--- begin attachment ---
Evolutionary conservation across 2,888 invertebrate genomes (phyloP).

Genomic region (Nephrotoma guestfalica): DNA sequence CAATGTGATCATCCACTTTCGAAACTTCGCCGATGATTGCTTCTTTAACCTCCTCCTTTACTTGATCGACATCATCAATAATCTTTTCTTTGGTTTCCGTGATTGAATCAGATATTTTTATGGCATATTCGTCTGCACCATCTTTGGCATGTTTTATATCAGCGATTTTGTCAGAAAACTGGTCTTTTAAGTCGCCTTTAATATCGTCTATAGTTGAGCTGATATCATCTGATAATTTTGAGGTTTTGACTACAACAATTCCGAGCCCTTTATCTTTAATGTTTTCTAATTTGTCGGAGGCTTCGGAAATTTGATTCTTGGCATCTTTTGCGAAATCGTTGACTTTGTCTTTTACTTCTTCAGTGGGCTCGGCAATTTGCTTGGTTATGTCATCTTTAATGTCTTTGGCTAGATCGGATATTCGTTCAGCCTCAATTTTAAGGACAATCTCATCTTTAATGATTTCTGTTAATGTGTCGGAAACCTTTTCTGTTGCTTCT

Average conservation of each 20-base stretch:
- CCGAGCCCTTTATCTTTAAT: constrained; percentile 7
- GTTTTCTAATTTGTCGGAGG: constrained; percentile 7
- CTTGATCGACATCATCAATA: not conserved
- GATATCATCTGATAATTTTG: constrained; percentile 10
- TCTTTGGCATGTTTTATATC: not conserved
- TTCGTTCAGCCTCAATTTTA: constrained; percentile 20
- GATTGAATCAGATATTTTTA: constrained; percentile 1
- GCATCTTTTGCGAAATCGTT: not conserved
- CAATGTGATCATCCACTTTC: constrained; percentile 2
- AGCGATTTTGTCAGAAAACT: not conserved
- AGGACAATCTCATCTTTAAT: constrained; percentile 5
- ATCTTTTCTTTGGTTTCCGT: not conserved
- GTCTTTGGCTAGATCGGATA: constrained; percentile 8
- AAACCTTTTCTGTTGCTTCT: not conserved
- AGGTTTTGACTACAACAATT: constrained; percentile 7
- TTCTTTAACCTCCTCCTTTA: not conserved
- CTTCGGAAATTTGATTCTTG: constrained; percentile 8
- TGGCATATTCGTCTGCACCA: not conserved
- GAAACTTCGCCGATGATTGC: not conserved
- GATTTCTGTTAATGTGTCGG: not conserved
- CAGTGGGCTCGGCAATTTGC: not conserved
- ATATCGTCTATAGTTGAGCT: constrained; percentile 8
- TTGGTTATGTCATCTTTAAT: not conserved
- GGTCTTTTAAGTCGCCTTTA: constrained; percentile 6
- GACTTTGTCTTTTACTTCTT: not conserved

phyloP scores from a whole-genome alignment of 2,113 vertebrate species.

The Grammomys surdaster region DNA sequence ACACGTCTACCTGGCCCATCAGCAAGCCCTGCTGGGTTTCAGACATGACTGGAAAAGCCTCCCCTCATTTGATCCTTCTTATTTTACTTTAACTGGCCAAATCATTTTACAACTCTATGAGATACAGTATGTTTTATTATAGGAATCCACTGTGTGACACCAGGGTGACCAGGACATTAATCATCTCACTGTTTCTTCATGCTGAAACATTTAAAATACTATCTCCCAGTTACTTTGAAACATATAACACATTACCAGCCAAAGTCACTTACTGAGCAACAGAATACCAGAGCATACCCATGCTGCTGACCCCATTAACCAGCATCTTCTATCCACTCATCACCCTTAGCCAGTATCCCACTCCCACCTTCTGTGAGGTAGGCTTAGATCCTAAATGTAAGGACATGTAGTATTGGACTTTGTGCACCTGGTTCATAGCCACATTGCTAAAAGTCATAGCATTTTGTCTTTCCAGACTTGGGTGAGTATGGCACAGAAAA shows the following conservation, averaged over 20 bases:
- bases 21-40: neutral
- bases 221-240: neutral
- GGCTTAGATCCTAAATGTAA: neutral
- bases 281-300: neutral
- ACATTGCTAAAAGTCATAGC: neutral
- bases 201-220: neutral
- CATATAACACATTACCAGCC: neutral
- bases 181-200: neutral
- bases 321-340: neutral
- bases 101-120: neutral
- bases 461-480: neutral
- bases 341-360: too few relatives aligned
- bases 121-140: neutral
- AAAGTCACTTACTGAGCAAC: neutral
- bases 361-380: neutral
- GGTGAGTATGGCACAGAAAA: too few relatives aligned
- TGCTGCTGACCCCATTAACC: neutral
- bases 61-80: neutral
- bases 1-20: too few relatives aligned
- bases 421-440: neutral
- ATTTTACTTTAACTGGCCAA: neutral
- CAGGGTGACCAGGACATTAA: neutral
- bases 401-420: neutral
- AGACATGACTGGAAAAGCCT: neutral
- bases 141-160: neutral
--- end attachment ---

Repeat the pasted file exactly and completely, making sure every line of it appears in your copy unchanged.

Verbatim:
Evolutionary conservation across 2,888 invertebrate genomes (phyloP).

Genomic region (Nephrotoma guestfalica): DNA sequence CAATGTGATCATCCACTTTCGAAACTTCGCCGATGATTGCTTCTTTAACCTCCTCCTTTACTTGATCGACATCATCAATAATCTTTTCTTTGGTTTCCGTGATTGAATCAGATATTTTTATGGCATATTCGTCTGCACCATCTTTGGCATGTTTTATATCAGCGATTTTGTCAGAAAACTGGTCTTTTAAGTCGCCTTTAATATCGTCTATAGTTGAGCTGATATCATCTGATAATTTTGAGGTTTTGACTACAACAATTCCGAGCCCTTTATCTTTAATGTTTTCTAATTTGTCGGAGGCTTCGGAAATTTGATTCTTGGCATCTTTTGCGAAATCGTTGACTTTGTCTTTTACTTCTTCAGTGGGCTCGGCAATTTGCTTGGTTATGTCATCTTTAATGTCTTTGGCTAGATCGGATATTCGTTCAGCCTCAATTTTAAGGACAATCTCATCTTTAATGATTTCTGTTAATGTGTCGGAAACCTTTTCTGTTGCTTCT

Average conservation of each 20-base stretch:
- CCGAGCCCTTTATCTTTAAT: constrained; percentile 7
- GTTTTCTAATTTGTCGGAGG: constrained; percentile 7
- CTTGATCGACATCATCAATA: not conserved
- GATATCATCTGATAATTTTG: constrained; percentile 10
- TCTTTGGCATGTTTTATATC: not conserved
- TTCGTTCAGCCTCAATTTTA: constrained; percentile 20
- GATTGAATCAGATATTTTTA: constrained; percentile 1
- GCATCTTTTGCGAAATCGTT: not conserved
- CAATGTGATCATCCACTTTC: constrained; percentile 2
- AGCGATTTTGTCAGAAAACT: not conserved
- AGGACAATCTCATCTTTAAT: constrained; percentile 5
- ATCTTTTCTTTGGTTTCCGT: not conserved
- GTCTTTGGCTAGATCGGATA: constrained; percentile 8
- AAACCTTTTCTGTTGCTTCT: not conserved
- AGGTTTTGACTACAACAATT: constrained; percentile 7
- TTCTTTAACCTCCTCCTTTA: not conserved
- CTTCGGAAATTTGATTCTTG: constrained; percentile 8
- TGGCATATTCGTCTGCACCA: not conserved
- GAAACTTCGCCGATGATTGC: not conserved
- GATTTCTGTTAATGTGTCGG: not conserved
- CAGTGGGCTCGGCAATTTGC: not conserved
- ATATCGTCTATAGTTGAGCT: constrained; percentile 8
- TTGGTTATGTCATCTTTAAT: not conserved
- GGTCTTTTAAGTCGCCTTTA: constrained; percentile 6
- GACTTTGTCTTTTACTTCTT: not conserved

phyloP scores from a whole-genome alignment of 2,113 vertebrate species.

The Grammomys surdaster region DNA sequence ACACGTCTACCTGGCCCATCAGCAAGCCCTGCTGGGTTTCAGACATGACTGGAAAAGCCTCCCCTCATTTGATCCTTCTTATTTTACTTTAACTGGCCAAATCATTTTACAACTCTATGAGATACAGTATGTTTTATTATAGGAATCCACTGTGTGACACCAGGGTGACCAGGACATTAATCATCTCACTGTTTCTTCATGCTGAAACATTTAAAATACTATCTCCCAGTTACTTTGAAACATATAACACATTACCAGCCAAAGTCACTTACTGAGCAACAGAATACCAGAGCATACCCATGCTGCTGACCCCATTAACCAGCATCTTCTATCCACTCATCACCCTTAGCCAGTATCCCACTCCCACCTTCTGTGAGGTAGGCTTAGATCCTAAATGTAAGGACATGTAGTATTGGACTTTGTGCACCTGGTTCATAGCCACATTGCTAAAAGTCATAGCATTTTGTCTTTCCAGACTTGGGTGAGTATGGCACAGAAAA shows the following conservation, averaged over 20 bases:
- bases 21-40: neutral
- bases 221-240: neutral
- GGCTTAGATCCTAAATGTAA: neutral
- bases 281-300: neutral
- ACATTGCTAAAAGTCATAGC: neutral
- bases 201-220: neutral
- CATATAACACATTACCAGCC: neutral
- bases 181-200: neutral
- bases 321-340: neutral
- bases 101-120: neutral
- bases 461-480: neutral
- bases 341-360: too few relatives aligned
- bases 121-140: neutral
- AAAGTCACTTACTGAGCAAC: neutral
- bases 361-380: neutral
- GGTGAGTATGGCACAGAAAA: too few relatives aligned
- TGCTGCTGACCCCATTAACC: neutral
- bases 61-80: neutral
- bases 1-20: too few relatives aligned
- bases 421-440: neutral
- ATTTTACTTTAACTGGCCAA: neutral
- CAGGGTGACCAGGACATTAA: neutral
- bases 401-420: neutral
- AGACATGACTGGAAAAGCCT: neutral
- bases 141-160: neutral